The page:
Tucked away in a corner of my kitchen is a little bamboo contraption that gave us all great joy once upon a time. It came from Kolkata and was introduced to us as a momo steamer. Shape your momos at home, place them in the steamer, cook them for some minutes — and you can have a plateful of piping hot dumplings to be eaten with a sizzling red chilli-garlic dip.
Even a decade or so ago, momos were not as ubiquitous as they are now, so the steamer came in handy. Today, I don’t know where the steamer is, because I don’t need it anymore. These days, you can spot a momo stall in every street corner in every city. Someone enterprising steams momos at home, and then makes a small profit selling them on the street side. If and when I have a yen for momos, all I have to do is step out of the house and stop by at the nearest momo stall.
I am often asked if there is a street food item that can be described as pan-Indian. There are quite a few popular dishes you will find across India, including the omnipresent dosa or the tandoori chicken, but I think the humble momo has pipped every other dish to the post of being pan-Indian.
It’s not surprising to see why the momo has caught everyone’s fancy — from Kashmir to Kanyakumari and from Kutch to Kolkata. It’s the seller’s dream item, needing neither much capital nor effort. You knead some dough, boil minced chicken with ginger and mild spices, shred it and keep it aside. You make small balls of the dough, shape them into bowls and stuff them with the shredded chicken (or pork in some happy circles) or shredded and boiled cabbage, then close the mouths and steam them. Voila — they are done. Cities such as Delhi even have some centralised kitchens where the dumplings are prepared in large quantities for momo sellers to take away.
For those who love their momos, the dumpling is like no other. For one, the name is easy to pronounce: It is a lot easier than, say, katlambe, a fried poori of north India, or radhabollobhi, a stuffed poori from Bengal. Momos are easy to eat — unlike, say golgappas, for which you need a wide mouth and military-like precision to enable you to pick up and pop the mint-water-and-potato-chickpea-filled ball into your mouth just before it breaks or spills. Momos are easy to customise, too. You like your food hot? Then just smear your momo with the hot sauce that it is usually served with. You like your food bland? Ignore the sauce. If you like fried food, momos ably step in — for you get some delicious fried momos, too. A momo is an otherwise healthy (despite the flour casing) and hearty snack. And a plate of momos (sometimes served with broth-like stock) is a meal in itself.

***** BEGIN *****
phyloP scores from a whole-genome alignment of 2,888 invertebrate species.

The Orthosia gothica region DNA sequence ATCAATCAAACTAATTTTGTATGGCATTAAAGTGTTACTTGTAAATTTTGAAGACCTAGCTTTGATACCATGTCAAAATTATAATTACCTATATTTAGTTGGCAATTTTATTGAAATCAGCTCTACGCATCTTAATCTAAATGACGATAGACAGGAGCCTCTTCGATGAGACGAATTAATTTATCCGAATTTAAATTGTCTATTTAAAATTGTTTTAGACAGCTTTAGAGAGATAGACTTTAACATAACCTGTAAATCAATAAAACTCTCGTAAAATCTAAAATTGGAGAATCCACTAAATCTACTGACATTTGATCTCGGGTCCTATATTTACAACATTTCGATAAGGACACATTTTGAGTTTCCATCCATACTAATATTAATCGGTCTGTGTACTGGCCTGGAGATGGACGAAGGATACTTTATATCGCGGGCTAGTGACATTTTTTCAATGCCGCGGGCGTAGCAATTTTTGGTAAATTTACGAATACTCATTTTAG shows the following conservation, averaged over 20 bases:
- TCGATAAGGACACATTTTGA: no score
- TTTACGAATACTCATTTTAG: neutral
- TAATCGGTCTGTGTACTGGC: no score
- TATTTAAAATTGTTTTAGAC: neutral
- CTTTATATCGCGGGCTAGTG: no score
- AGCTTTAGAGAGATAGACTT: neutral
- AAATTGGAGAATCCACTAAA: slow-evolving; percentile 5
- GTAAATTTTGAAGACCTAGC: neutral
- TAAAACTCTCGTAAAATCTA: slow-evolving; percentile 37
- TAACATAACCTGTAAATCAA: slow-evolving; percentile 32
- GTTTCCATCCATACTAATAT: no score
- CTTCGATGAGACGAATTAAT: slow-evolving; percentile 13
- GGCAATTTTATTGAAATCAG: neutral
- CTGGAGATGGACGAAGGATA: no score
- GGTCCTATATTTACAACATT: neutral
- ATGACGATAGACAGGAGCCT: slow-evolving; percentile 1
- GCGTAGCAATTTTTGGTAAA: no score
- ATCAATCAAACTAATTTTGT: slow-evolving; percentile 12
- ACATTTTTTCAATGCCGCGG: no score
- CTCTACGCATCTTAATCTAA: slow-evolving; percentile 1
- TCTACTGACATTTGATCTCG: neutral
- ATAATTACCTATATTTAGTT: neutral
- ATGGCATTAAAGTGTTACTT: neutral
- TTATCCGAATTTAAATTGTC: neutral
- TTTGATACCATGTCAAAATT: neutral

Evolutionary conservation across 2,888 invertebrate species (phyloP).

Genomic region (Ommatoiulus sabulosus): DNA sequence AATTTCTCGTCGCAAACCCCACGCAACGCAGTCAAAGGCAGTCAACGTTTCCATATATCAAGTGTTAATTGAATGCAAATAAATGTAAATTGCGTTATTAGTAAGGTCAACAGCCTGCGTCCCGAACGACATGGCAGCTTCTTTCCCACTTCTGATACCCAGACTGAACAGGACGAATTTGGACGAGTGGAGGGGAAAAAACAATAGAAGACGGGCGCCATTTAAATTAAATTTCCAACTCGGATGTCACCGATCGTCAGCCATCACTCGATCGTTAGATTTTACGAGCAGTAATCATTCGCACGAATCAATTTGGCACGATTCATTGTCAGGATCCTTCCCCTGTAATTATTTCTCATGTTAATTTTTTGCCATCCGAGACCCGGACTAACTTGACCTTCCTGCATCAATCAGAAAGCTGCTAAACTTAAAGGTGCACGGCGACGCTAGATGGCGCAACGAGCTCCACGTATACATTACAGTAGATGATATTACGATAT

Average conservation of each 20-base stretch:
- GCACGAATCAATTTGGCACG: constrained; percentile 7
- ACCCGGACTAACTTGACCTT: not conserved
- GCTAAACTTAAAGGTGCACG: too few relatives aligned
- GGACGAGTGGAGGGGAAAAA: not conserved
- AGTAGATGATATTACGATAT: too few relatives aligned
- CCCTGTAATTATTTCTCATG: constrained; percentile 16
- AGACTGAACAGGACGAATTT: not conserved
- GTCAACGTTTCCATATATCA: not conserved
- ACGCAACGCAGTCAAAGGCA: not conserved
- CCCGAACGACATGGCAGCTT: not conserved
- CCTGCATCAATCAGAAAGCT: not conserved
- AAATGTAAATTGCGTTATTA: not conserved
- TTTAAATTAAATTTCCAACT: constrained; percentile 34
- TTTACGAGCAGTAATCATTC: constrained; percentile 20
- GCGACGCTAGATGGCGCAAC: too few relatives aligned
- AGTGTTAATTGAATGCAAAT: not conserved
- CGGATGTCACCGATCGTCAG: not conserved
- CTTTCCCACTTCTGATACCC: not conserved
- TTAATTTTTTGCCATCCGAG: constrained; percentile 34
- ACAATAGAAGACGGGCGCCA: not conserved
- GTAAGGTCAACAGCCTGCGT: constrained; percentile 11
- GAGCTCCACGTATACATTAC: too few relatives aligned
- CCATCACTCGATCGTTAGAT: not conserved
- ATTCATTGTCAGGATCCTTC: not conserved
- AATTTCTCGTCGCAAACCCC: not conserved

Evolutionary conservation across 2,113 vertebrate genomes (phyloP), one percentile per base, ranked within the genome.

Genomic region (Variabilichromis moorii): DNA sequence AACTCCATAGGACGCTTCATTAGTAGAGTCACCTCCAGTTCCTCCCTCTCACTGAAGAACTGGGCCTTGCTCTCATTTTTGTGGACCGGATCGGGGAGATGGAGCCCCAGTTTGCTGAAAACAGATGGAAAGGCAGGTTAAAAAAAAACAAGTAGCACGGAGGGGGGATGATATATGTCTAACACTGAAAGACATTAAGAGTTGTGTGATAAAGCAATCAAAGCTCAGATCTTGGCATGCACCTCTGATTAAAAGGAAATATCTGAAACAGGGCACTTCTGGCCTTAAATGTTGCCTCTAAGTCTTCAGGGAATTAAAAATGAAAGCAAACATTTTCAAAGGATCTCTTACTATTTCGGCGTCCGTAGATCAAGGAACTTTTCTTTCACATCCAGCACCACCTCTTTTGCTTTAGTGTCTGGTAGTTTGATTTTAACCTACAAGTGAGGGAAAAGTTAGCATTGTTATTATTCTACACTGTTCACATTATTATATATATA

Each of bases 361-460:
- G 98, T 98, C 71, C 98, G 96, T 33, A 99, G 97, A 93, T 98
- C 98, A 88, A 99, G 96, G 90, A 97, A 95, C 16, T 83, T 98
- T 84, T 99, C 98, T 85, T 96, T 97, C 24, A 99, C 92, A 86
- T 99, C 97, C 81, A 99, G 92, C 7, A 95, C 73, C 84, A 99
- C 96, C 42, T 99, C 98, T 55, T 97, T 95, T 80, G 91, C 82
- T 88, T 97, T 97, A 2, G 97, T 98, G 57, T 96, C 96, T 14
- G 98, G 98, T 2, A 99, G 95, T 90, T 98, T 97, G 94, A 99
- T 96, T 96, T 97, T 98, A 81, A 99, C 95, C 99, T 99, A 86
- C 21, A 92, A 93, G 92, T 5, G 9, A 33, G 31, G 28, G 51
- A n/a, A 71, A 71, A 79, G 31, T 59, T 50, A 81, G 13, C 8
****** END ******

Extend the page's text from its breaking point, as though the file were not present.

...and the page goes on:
But what’s equally interesting is that the momo, unlike its other street food cousins, also occupies the high table. In fine dining parlance, of course, it is known as the dim sum or shumai, or the Japanese gyoza. The casing may vary, as may the filling. Sometimes, egg is added to the flour. The fillings can be anything from sautéed shrimps and ground meat to steamed and chopped asparagus or water chestnut and Chinese mushroom. Hotels and restaurants even serve dim sum meals, where you can eat all the dumplings you want.
Momos have started taking on new forms as well, some more bizarre than others. They are not just simple steamed dumplings anymore but are dumped in gravies or cooked in a tandoor. I was urged to try out the tandoori momo at a Mussoorie restaurant that served Oriental food. The momos were fiery red in colour, and I wanted to call for a fire brigade when I had my first bite. I am not going back there.
Be that as it may, the little dumpling has a story for us. I would like to think that it shows, in some small way, the opening of doors of our very insular world. I remember the time when the only place we got momos was at a complex that we called Tib Dhabs (short for Tibetan Dhaba) in north Delhi. Then eateries near Chanakya Cinema started serving momos, and soon some of the Northeastern outlets in Dilli Haat had momos on their menus. Today, the dish that is believed to have come to India across the Himalayas from Tibet is as much a part of our food lexicon as, say, the South Indian vada or the Mumbai pav bhaji, the Bengali phuchka or the North India papri chaat.
Let’s raise a toast to the momo. It is not just our window to the world, but reminds us, in these difficult times, to keep our doors open.
The writer likes reading and writing about food as much as he does cooking and eating it. Well, almost.